by Robert Earl Houston
DALLAS, TEXAS – I am here attending the E.K. Bailey International Expository Preaching Conference (EKB). I haven’t been since the home going of Dr. Bailey several years ago.
My conference career began by going to the Lacy Kirk Williams Ministers Institute sponsored then by Bishop College here in Dallas. It was at that conference that I had the opportunity to meet ministers from across the country in close vantage point and learn a few things along the way. Sadly, Bishop College closed, but several ministers have kept the Institute going, and one year I was invited to be on faculty. Very honored by that.
Then I found out about EKB. He had a Church Growth Conference that I had heard about and then he created the Expository Preaching Conference to share with the nation what the National Congresses could not or would not. While the Congresses were holding pastoral conferences which featured great preachers – but you left there wanting to be a great preacher, but nobody wanted to share what they knew on a broader scale.
Then along came Dr. Bailey. He called in some of his noteworthy friends, mentors, and yes, those he mentored. All of a sudden, you had a venue that taught you how to be a black expository preacher. He and his team taught you how to look at a text, dissect the text, make it palatable and how to serve it with a dash of soul. His conferences literally transformed the nation. You came to hear Dr. Bailey, Dr. Melvin Wade, Dr. Jasper Williams, Dr. Warren Wiersbe, Dr. Timothy Winters, Dr. William Shaw, and other great masters of the pulpit.
The along came three preachers – Drs. R.A. Williams, Jr., George Waddles and the late Larry L. Harris, Sr., who produced another conference that dealt even deeper and became a crash-course on expository preaching using culture, syntax, original languages – it was a dizzying week. I went to that conference (it was closer to me when I lived in San Diego). In that conference it was early morning to late afternoon classes, evening worship and then a series of preaching using the original languages became another facet of black expository preaching.
Fast forward to 2014. Dr. Bailey is gone. God bless the procession of his memory. When you walked into the Fairmont Hotel, they have his sermons streaming on a screen. Before his death, his hand appointed a young man that most of us had never heard of – Bryan Carter, to lead the Conference. Eventually, Dr. Carter would work hand-in-hand to consolidate EKB and her S.T.A.N.D. Women’s Conference, which now meet congruently.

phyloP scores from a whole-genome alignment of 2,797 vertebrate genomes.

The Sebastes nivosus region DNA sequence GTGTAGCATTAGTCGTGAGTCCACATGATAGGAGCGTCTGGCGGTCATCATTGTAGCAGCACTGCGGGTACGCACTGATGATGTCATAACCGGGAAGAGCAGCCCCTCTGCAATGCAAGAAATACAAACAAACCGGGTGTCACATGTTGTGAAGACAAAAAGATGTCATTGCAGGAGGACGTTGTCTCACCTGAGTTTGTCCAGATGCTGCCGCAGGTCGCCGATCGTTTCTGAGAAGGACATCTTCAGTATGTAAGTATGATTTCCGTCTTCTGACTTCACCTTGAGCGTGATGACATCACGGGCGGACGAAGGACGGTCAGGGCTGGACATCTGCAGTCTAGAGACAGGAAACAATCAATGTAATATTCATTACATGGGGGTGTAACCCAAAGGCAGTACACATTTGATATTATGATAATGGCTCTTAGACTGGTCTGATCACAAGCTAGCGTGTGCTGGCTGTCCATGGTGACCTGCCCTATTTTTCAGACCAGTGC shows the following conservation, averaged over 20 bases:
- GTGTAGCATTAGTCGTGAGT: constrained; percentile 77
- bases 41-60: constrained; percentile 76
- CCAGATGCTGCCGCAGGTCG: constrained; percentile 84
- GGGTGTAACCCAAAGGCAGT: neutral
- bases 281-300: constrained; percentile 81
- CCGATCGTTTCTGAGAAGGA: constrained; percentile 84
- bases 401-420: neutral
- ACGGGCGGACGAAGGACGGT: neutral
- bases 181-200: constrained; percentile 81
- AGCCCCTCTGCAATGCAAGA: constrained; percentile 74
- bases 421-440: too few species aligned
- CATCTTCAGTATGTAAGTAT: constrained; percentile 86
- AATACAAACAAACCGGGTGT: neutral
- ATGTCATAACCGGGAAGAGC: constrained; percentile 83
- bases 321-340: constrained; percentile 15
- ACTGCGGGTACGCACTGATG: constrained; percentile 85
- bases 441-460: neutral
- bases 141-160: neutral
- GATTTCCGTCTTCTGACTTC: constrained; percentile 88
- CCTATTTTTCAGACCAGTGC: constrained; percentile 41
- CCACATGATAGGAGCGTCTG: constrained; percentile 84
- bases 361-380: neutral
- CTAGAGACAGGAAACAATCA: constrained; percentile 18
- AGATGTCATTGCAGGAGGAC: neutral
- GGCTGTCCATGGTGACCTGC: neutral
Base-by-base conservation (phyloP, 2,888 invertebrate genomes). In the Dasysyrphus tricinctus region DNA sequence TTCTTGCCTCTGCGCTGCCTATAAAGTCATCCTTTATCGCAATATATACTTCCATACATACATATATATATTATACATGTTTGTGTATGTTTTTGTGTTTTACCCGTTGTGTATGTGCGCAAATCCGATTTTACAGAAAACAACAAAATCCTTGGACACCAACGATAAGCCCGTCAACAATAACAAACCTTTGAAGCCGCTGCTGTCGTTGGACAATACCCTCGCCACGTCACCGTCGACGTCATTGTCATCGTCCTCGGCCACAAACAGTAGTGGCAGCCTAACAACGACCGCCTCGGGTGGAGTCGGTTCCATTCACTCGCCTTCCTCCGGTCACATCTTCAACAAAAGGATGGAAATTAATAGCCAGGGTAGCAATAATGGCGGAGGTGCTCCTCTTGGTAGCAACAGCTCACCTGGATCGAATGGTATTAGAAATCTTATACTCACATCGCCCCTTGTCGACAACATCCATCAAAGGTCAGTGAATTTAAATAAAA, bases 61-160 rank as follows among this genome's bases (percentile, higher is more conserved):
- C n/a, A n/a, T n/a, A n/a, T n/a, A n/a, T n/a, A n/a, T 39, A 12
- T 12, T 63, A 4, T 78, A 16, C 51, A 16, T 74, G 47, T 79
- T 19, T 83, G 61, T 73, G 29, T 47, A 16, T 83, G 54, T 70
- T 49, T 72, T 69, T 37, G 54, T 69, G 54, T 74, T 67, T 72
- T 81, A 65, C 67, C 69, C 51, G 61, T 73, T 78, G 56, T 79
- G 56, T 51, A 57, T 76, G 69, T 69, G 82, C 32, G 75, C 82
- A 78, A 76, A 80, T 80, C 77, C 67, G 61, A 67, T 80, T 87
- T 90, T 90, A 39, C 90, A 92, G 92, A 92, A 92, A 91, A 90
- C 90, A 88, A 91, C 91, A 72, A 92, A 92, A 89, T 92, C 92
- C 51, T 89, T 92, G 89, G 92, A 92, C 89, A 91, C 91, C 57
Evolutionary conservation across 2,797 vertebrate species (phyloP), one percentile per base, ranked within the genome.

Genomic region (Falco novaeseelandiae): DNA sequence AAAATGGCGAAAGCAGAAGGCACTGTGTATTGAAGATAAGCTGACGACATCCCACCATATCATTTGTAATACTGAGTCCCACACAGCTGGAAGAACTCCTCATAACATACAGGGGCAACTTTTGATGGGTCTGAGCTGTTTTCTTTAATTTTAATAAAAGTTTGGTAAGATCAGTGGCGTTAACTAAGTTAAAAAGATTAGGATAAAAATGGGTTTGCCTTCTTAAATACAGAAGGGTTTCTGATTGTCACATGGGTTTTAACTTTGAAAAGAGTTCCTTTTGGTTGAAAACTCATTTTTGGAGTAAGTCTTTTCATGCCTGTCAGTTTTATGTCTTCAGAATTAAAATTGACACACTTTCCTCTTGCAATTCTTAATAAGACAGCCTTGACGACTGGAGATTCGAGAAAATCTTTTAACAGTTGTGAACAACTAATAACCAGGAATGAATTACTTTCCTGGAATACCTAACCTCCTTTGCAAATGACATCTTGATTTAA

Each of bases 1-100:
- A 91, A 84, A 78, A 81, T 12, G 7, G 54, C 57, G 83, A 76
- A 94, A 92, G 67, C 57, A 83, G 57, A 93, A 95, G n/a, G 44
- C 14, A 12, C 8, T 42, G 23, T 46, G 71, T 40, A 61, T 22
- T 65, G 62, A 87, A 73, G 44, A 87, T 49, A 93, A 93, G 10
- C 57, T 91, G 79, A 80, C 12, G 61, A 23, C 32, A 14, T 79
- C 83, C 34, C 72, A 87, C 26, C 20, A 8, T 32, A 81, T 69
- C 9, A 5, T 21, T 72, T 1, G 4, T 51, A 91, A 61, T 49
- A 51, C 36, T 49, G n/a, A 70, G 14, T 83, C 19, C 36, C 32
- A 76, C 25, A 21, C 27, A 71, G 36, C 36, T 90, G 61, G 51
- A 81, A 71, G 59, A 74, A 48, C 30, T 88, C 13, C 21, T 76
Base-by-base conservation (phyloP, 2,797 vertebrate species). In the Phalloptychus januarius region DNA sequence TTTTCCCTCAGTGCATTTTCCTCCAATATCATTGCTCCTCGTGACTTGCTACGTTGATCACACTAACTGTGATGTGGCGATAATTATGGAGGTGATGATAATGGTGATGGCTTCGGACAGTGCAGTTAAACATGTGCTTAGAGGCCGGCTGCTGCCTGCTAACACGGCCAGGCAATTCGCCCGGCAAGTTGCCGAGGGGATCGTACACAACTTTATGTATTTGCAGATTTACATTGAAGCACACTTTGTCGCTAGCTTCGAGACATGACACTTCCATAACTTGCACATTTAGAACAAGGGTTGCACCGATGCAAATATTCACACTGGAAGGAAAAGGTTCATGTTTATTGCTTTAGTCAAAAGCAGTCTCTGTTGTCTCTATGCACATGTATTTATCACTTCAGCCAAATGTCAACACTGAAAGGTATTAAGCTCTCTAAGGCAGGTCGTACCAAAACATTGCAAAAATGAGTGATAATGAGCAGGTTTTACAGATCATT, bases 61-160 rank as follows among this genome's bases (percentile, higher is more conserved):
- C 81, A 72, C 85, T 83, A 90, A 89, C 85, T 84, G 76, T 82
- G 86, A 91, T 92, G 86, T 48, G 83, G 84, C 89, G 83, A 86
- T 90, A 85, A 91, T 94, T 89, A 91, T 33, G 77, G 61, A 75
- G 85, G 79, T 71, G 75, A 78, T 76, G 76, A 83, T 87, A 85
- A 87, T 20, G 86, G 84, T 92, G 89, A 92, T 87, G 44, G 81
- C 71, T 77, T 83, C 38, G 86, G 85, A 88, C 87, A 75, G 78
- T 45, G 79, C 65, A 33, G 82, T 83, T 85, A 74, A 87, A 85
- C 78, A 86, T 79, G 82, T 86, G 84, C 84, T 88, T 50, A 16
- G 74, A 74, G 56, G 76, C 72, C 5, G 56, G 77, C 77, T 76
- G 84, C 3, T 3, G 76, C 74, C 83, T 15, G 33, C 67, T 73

I see very clearly why Dr. Bailey selected Bryan Carter. He’s likable, he’s comfortable in his own skin – he inherited one of the greatest pulpits in Dallas and he seems so down to earth, so friendly. I saw him work the hallway and it reminded me of E.K. – he would walk a few steps, shake hands; walk a few more, shake more hands; We’ve been Facebook and Twitter friends – but this week I had the opportunity to meet him. Matter of fact, we took pictures together (and I was honored that he agreed) with my phone and then he asked one of his assistants to get his phone, “I want to take a picture with Dr. Houston.” Man, I was trying not to blush.
Truth of the matter is that the baton has been passed. Those of us in our mid 50s and higher – we’re now the senior sages of preaching. There is a young group coming after us – led by people like Bryan Carter, E. Dewey Smith, Jr., H.B. Charles, Jr., who are not only keeping alive expository preaching but taking it to levels that are what were not available before in E.K.’s day, but certainly have his fingerprints all over it.
Dr. Carter’s team is impressive: Steven Lawson, Chuck Fuller, Lance Watson, James Allman, Clayborn Lea, Robert Smith, Jr., E. Dewey Smith, Jr., Melvin Wade, Keith Reed, Scott Lindsey, William Curtis, and others. To my remembrance, only Drs. Wade and Smith were there the last time I came to EKB.
The baton has been passed at EKB. The conference (and Concord Church) is in sound hands. By the way – he was the keynote speaker this morning. I sat with one of my contemporaries, Dr. Maurice Bates of California, and we marveled at the depth, stewardship, and preaching of Dr. Carter. Matter of fact, he preached so strongly today that Dr. Bates said “give him the mike” after he sat down very quietly while the congregation was praising God.
I walked up to him and said “there has to be some billy goats in Dallas walking around confused, because you just preached their horns off.”
The new generation is here.
YOUR COMMENTS WELCOMED.